Julie and Michael Hansen met and married while at Grant Thornton. Julie is a manager in University Recruiting; Michael is an experienced manager in Audit Services. They have separate stories and a shared story. Julie explained: “Michael and I have always felt like individuals at the firm. Our relationship is respected, but we’re seen as individuals first. That’s important to us.”
We became working-from-home parents to our 10-month-old daughter, Grace, with the firm’s shelter-at-home model during the COVID-19 crisis. We’re grateful for the commitment to everyone’s health and to be able to continue our work. We’ve adapted and leaned into this new normal as much as we possibly can.
To help my team do the same, I hold regular calls about both work and personal adjustments. Likewise, leaders I report to frequently check in to ask how things are going and if there’s anything they can help with or take off my plate. We all want to make it work, and because we’re a team, it does.
We all want to make it work, and because we’re a team, it does.
This new way of working is not only challenging but also beneficial for our teams and for us as individuals. The tool set the firm has rolled out has been valuable in supporting our Grant Thornton family and our clients. It’s opened more lines of communication and has helped me reach out to prospective clients I’ve had relationships with but may not talk to on a regular basis. Because everyone’s going through this together, we have the common talking point of getting through it.
Being here, I’ve learned more about Julie and what she does, such as the planning and development that goes into creating a successful event. I’m gaining more insights into her career.
And I get to see a lot more of Grace. Watching her little personality develop every day while tending to her needs has been a focus of my energy. It’s also a source of my energy. Adapting my work habits since shelter-at-home began has taught me that I can operate in a different way and be just as successful. The firm’s flexibility has always been available; now I know how I can schedule some of my day to be with Grace while she’s awake.
Grace is our priority. We’ve discovered that it’s best all the way around to be transparent about what we have going on with her. Occasionally I have to step out of a call. Sometimes I’m right back on, and sometimes we reschedule. Every single person has been really kind — gracious and understanding.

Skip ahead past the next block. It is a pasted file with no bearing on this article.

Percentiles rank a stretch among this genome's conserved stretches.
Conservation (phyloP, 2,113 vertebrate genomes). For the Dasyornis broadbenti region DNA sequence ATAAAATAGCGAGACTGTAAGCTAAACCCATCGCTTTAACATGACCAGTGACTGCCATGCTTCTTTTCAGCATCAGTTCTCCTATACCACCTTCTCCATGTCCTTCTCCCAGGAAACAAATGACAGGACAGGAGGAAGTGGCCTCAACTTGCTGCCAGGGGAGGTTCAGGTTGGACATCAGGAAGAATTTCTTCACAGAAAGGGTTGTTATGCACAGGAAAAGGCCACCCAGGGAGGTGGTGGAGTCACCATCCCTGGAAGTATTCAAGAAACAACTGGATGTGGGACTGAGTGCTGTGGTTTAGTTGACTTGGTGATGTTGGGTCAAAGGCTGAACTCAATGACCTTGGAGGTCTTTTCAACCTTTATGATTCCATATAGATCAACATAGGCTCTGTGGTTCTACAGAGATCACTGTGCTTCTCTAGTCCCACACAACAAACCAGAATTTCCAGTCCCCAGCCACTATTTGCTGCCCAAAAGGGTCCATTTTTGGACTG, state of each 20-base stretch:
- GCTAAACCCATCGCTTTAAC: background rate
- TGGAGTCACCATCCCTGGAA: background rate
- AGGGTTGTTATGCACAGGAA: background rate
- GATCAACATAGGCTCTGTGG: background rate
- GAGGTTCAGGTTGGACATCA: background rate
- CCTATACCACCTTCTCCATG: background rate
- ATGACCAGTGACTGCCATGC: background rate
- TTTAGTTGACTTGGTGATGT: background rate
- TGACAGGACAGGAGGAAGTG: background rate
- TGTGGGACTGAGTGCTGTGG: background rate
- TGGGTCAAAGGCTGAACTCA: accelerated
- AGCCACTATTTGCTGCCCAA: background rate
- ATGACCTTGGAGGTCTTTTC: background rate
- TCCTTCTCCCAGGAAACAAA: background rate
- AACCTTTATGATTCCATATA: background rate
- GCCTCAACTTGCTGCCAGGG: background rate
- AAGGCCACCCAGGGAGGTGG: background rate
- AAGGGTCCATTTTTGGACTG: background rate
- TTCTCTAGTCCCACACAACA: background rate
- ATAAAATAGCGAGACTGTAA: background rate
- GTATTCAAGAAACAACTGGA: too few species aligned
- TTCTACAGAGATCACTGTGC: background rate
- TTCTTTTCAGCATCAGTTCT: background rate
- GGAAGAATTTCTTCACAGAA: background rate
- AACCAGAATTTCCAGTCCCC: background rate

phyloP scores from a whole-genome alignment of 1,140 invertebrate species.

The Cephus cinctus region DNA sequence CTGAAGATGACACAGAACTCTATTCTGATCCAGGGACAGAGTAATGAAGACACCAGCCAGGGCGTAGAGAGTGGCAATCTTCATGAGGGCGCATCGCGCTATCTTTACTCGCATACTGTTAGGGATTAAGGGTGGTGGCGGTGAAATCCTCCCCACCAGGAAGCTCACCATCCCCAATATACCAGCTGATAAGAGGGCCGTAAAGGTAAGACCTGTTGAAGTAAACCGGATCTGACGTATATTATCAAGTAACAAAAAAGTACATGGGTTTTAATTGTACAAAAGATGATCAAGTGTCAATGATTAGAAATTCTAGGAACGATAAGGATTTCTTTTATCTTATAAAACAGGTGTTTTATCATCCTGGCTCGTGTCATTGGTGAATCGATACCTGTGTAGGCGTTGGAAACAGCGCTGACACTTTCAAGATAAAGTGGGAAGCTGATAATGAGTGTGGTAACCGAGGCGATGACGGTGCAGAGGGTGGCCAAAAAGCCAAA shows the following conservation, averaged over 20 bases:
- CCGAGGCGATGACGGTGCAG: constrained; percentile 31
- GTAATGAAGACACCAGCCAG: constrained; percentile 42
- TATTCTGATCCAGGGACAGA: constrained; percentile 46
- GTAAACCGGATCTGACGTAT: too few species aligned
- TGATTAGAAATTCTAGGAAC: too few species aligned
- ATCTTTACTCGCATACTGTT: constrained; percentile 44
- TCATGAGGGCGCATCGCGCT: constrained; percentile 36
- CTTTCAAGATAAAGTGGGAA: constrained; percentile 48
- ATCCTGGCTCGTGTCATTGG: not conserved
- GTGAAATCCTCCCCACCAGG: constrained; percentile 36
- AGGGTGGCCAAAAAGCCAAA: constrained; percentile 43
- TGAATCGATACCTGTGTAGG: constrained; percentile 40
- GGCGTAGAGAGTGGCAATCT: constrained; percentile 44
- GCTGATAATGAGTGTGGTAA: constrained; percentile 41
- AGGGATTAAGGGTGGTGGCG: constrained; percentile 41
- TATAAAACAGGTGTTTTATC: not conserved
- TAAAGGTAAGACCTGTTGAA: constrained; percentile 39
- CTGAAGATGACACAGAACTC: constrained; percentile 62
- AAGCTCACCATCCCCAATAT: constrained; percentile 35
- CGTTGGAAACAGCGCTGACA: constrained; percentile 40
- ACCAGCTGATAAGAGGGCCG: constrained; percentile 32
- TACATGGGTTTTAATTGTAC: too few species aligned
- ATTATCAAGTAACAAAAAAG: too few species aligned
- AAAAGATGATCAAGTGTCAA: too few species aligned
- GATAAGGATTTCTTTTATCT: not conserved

This experience has added to the appreciation I already felt for my colleagues and leaders. Everyone cares about each other. Michael and I went through a really hard time a couple of years ago, when my dad was diagnosed with cancer. I was able to go to almost all his appointments with him. The way the firm rallied around my family and supported us through Dad’s passing is something I’ll be eternally grateful for. I love my job and what I do, and I love the people I get to work with and work for.
The firm has a family-first attitude. These are the type of people you want to work for. It’s easy for me to give my heart and soul to clients because I know if I ever need something, the partners will be there to help.
Back at the beginning, when I went through the recruiting process, I could tell the people in the office really enjoyed being around each other. I’m deliberate about living the culture of Grant Thornton in relationships with everyone I work with, including Julie.
Making our impacts at Grant Thornton
For me, impacts are twofold. There’s the relational side. I work with clients on a day-to-day basis whether I’m at their site or communicating via email or phone. I enjoy going into a meeting and figuring the most useful approach for gathering the information needed.
I like the relationship building aspect, and I am also drawn to the technical side, with its obstacles and deadlines. I do whatever it takes to get past an obstacle and hit a deadline. It might take a long workday; I see this as collaboration, being part of a team and helping to come up with the right answers.
My job is very relationship driven. At Grant Thornton, recruiting is relational. In normal times, we’re face-to-face with our candidates. And since spring months are when we’re busiest, I should be on campus right now. Instead we’re doing virtual video interviews. The students seem to be really enjoying them; they’ve never known life without a cell phone or technology. That has made it fun for me and my team, as well.
Going through this has proven that I can adapt to change and be agile — one of Grant Thornton’s values. I know I’ll come out on the other side stronger and better than I was.
It’s also shown me the importance of taking time each day for mental health. When we’re able to move about freely, we’re not always intentional about this. In this new environment, just getting outside for fresh air is reinvigorating. I’m more mindful of my workout routines and encouraging others to find what works for them.
Everyone’s dealing with different situations and sacrificing. What I can do is be positive, roll with the punches.
After the first couple of days of work-at-home, I had to consciously change my perspective. Wi-fi runs more slowly than at the office. You have to be creative about setting up a workspace. I can’t carve out my usual 10 straight hours of work. Now it’s four hours of taking care of Grace while Julie has calls. And then I work later. Everyone’s dealing with different situations and sacrificing — at home and with others, nationally, globally. What I can do is be positive. I think that will make a difference in the outcomes.
I’m practicing patience, taking a step back and accepting sometimes being at work at 11 o'clock at night. It’s just a matter of rolling with the punches.